In 1979 after the 9-month-long strike at Vancouver’s two daily papers, Greg got a desk job at The Province. It was time to bring the family back home to Vancouver … and this is where Emily was born.
Greg worked on the desk in the Business and Lifestyle sections, before going back on the street, i.e. reporting. He wrote a religion column and enjoyed interviewing priests, imams and rabbis. One of the hot topics at the time was female clergy. He also wrote an environment column for a while … until the environment became mainstream news.
Here’s a story from those days: Greg really enjoyed going on reporting assignments with the staff photographers. One night, he and a Province photographer were driving around and listening to the car’s police radio. There had just been a break & entry nearby, and the police had a description of the suspect. Well, Greg and the photographer spotted the guy and started following him, so when the police caught up, Greg and the photographer were right there. It was a fairly civil conversation with everyone talking on the sidewalk until the criminal quietly made a break for it. That’s when Greg shocked everyone by doing a flying leap and tackling the poor guy to the pavement. … When Greg returned to the newsroom later with bandaged knuckles, he was cheered as a hero … it seems the whole newsroom had been listening to the escapade on the police radio! (The family figured Greg had definitely been watching too much Monday night football!)
In 1984 the Province went tabloid: light, bright and trite … with Sex on the front page and Sports on the back. The owners’ goal was to carve out a new readership niche and eliminate competition. Needless to say, the serious journalists were very disheartened.
To give you some context: Greg’s career spanned two major trends in the newspaper industry: rapid technological change and corporate consolidation. News stories became more and more-often based on corporate media releases than on investigative reporting.
After several years of staff layoffs and the downward spiral in reporting standards, Greg opted for a desk job in Province Sports and he enjoyed the opportunity to focus on sports and call it work, until he retired in 2008.
In 1996 our family moved to WindSong, an intentional community in Langley where we’ve been for 22 years. In our governance structure, we make decisions by consensus, a system in which everyone’s voice counts. Greg was very involved in our community governance.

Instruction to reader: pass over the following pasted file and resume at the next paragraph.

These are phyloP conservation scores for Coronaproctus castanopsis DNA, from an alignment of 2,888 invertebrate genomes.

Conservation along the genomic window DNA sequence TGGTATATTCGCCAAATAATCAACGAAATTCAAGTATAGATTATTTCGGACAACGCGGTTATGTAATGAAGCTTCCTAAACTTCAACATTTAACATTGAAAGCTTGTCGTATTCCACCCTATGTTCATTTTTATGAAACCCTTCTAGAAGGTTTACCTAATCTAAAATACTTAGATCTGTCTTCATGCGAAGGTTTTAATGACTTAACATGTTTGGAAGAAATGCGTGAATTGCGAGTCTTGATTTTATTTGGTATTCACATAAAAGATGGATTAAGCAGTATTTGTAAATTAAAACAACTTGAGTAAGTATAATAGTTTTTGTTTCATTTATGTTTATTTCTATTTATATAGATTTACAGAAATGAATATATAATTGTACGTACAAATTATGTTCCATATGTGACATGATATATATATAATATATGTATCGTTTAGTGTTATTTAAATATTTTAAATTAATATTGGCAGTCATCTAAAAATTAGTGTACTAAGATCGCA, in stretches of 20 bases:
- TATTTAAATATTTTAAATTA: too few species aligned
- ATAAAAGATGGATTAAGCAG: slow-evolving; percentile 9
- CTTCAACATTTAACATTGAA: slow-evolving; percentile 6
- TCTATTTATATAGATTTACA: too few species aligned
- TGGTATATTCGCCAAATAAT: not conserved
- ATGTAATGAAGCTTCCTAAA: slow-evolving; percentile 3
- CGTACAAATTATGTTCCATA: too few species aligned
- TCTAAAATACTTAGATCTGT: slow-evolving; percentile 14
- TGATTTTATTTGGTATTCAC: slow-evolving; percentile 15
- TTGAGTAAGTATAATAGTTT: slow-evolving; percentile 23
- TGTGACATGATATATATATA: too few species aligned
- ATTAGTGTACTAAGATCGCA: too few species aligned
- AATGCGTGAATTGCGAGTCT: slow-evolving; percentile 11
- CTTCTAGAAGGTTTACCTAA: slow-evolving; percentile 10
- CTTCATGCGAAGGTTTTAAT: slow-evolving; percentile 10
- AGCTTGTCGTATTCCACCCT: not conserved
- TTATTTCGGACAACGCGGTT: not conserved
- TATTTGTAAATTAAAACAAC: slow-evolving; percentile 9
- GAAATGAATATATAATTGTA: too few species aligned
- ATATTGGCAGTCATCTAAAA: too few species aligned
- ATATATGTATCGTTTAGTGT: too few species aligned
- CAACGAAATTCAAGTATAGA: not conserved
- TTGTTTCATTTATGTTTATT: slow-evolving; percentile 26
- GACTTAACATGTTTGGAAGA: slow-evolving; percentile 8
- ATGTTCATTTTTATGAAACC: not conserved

Greg anticipated, in retirement, joining all the political parties. He wanted to know what each one was doing about the complex issues we face. I think he hoped to cross-pollinate and raise awareness – and very subtly, of course — promote collaborative problem solving in government, like we do at WindSong.
Well, he was hugely disappointed to learn that none of the big three political parties wanted him as a member unless he promised not to join any of the others! So, he didn’t join any … their loss! He did, however, continue his involvement in public advocacy groups, making good use of his writing, editing and news-sense skills to assist organizations doing important work.
Greg thought of himself as a very lucky person and often declared that he had a wonderful life! We walked in our nearby regional forest, frequented live theatre, films, art galleries, public lectures, community meetings of all kinds … and basketball games at UBC and at the new Langley Events Centre.
In retirement Greg could read non-stop, play tennis 2 or 3 times a week with his good friends in the Walnut Grove seniors tennis group, do more photography, and spend more time with the family. He took a solo trip to Portugal where our daughter Emily lives and he did a solo road trip across Canada, taking great delight in sleeping many nights in the old ’92 Honda … independent, free.
Greg was a wonderful husband and father. When the kids were young, he took them biking, ice skating, BMX racing — and got Jacob started in snowboarding. He played tennis and basketball with them, he listened to their perspectives on the world … and he stayed calm when they drove his cars.
Greg was always there for us. Everyone needs a Greg in their life!
Greg’s legacy is evident in our kids, Sara, Jacob and Emily, who all demonstrate keen intelligence, sensitive observation, creative expression and the chop wood / carry water work ethic.
Greg’s legacy is also in the inspiration we’ve all gained by observing and interacting with him. We’re all changed by witnessing his generosity, his self-deprecating humour and his ability to be fully present with us. Whether communicating with dignitaries or people living on the street, Greg looked everyone in the eye, smiled and asked them how their day was going … and he was genuinely interested in their responses. He enjoyed connecting with people.
… and he’s still here connecting with us today. His body gave out, but I believe that consciousness and love are eternal. So, we’re still in touch. Greg and I are negotiating our new relationship. 🙂